David Warren’s essay on the pending influx of tens of thousands of Muslim refugees from the Middle East and other areas covers a lot of territory, including the current stance of “The Donald”:
In fact, Trump is a typical liberal, and his “moratorium” a typical expression of asinine liberal thinking. That is to say: “Let us call a time out, while we find a way to fix this cock-up in our social engineering.”
That Trump is risking his own substantial business interests in the Middle East, is an indication that he sincerely intends to become President. It is this very sincerity that is making his “connexion” to the American masses. So note: he is not just a Clinton plant. Vice versa, when Hillary says that she fears him, she is not kidding, either. Any emotional connexion between Trump and voters endangers her own presidential prospects. The media say otherwise, but one must remember they are usually wrong; and always, when they are certain.
I think the chances Trump will become the next President are not high, but rising. He climbed another eight points after his “moratorium” suggestion. About ten more like that, and his bid is clinched.
Or put this another way. The “mainstream” politicians think the voters will swing back to them, when they realize how scary the “alternatives” are. One might describe this as the optimism of despair.
And the similarities and differences of Christians and Muslims in their religious observances:
The great majority of Muslims, like the great majority of Christians today, do not take their religion that seriously. They prefer it watered down, often to homaeopathic doses. And yet there will always be revivals and, contrary to the hopes of liberals, the “core teaching” of each religion remains, ever awaiting rediscovery.
At the Reformation, Christianity was not “reformed.” It was jarred and split, but then it reassembled. The Catholic teaching did not go away. With time, even the most radically schismatic sects returned to something like the Catholic teaching, or left Christianity altogether. By comparison, Islam was apparently shattered, when it came into collision with European modernity. But it has been reassembling, ever since.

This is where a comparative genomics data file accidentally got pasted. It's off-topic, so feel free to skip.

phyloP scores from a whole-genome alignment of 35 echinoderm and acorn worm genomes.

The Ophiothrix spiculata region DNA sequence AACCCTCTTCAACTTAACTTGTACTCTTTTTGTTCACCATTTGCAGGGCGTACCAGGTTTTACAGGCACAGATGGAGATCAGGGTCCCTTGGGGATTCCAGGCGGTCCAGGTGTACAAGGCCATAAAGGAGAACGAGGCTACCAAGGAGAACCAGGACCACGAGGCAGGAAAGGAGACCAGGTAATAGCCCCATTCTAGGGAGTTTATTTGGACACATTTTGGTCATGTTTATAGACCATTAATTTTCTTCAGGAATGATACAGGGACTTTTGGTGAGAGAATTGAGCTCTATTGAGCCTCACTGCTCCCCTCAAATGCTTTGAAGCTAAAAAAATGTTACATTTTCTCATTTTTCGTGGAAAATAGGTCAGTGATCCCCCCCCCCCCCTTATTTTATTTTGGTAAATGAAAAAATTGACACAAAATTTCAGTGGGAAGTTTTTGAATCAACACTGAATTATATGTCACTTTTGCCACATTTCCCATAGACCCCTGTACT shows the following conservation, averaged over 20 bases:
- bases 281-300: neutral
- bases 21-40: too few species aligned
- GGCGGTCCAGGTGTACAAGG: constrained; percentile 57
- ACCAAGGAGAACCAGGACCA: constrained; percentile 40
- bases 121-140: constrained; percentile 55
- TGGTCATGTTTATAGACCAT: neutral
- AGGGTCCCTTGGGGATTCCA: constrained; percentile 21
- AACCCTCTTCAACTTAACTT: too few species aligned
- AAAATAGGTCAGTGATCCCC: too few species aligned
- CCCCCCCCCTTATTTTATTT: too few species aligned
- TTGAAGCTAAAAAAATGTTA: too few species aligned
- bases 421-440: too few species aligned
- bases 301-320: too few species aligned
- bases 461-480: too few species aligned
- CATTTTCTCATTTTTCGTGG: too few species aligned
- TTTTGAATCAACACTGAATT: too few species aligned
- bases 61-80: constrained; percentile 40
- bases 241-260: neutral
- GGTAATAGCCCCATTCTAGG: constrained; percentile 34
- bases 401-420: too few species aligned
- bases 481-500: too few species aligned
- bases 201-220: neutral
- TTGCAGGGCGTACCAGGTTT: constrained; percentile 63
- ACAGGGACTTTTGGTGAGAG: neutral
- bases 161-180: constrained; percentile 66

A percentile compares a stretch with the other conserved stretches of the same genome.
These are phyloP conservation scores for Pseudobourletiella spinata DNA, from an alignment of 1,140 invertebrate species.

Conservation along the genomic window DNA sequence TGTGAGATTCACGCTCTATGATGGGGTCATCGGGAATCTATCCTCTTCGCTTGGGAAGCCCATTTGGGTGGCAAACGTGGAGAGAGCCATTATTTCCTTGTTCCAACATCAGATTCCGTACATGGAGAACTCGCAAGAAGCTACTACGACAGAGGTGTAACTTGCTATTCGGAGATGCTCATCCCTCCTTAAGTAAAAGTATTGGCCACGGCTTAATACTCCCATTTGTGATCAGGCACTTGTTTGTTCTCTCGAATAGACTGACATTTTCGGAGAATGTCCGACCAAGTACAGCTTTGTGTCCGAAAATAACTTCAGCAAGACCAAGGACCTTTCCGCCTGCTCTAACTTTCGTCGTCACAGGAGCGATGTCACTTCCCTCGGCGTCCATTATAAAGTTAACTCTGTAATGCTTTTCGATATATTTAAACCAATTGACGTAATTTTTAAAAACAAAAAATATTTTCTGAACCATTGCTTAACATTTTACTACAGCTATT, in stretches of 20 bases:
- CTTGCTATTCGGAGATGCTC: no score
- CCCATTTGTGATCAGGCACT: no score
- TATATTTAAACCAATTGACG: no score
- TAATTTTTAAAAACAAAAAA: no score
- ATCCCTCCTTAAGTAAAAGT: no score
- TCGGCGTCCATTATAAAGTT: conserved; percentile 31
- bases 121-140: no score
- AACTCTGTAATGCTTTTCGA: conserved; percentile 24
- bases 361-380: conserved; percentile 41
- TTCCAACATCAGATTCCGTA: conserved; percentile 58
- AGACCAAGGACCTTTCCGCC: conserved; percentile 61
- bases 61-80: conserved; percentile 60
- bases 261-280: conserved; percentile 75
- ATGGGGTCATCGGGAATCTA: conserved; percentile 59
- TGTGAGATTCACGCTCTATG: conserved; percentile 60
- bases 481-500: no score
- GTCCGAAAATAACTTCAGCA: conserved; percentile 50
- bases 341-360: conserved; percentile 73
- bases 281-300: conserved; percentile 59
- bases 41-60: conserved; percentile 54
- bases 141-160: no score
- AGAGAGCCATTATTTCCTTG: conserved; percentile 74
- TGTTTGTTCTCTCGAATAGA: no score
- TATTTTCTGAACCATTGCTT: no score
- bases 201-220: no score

The idea of spreading Islam through violence is not a deviation. Indeed, the founder of that religion preached violence against all “infidels,” and set a personal example in spreading Islam through Arabia, by the sword. His successors continued thus, spreading the new religion from Morocco to India. Later Caliphs have honoured this precedent through fourteen centuries. Islam is not and has never been a “religion of peace.” It is a religion of war, and peace through conquest. Liberals may deny that anything in history really happened, but this is what did.
They may on the contrary insist, like the delusional Barack Hussein Obama Soebarkah, that Christians were sometimes violent, too. Darn right, but if he ever gets around to consulting his New Testament, he will find that this is not doctrinal. A Christian could remain doctrinally sound, and go through his whole life without killing, or even promising to kill should the opportunity arise, a single person. He might even proselytize, without uttering mortal threats. So could a Jew, for that matter, a Hindu, Buddhist, or Confucian — so far as I can see from my (admittedly modest) forays into comparative religion. The criticism is Islam-specific.
Which leads to the third liberal argument: that we are prejudiced against Islam. This is quite true in my own case, and that of every other observant Christian. But we also observe the Christian distinction between sin and sinner.
Muslims, as all other humans, should be loved (which is not the same thing as “tolerated”). It is the religion, Islam, that we have always condemned, so fulsomely. I have met many fine Muslims, especially in those countries where I lived or travelled among them. I have heard or read many noble attempts to interpret Islam in a Sufi, spiritual way. I have observed that, “We have a religion that is better than we are, while they are often better than their religion.” I have admired the many, extraordinary feats in science, philosophy, and the arts, done by great Muslims in centuries gone by. I have also noticed that these accomplishments were sooner or later disowned, within the civilization itself, as being in conflict with Islamic teaching.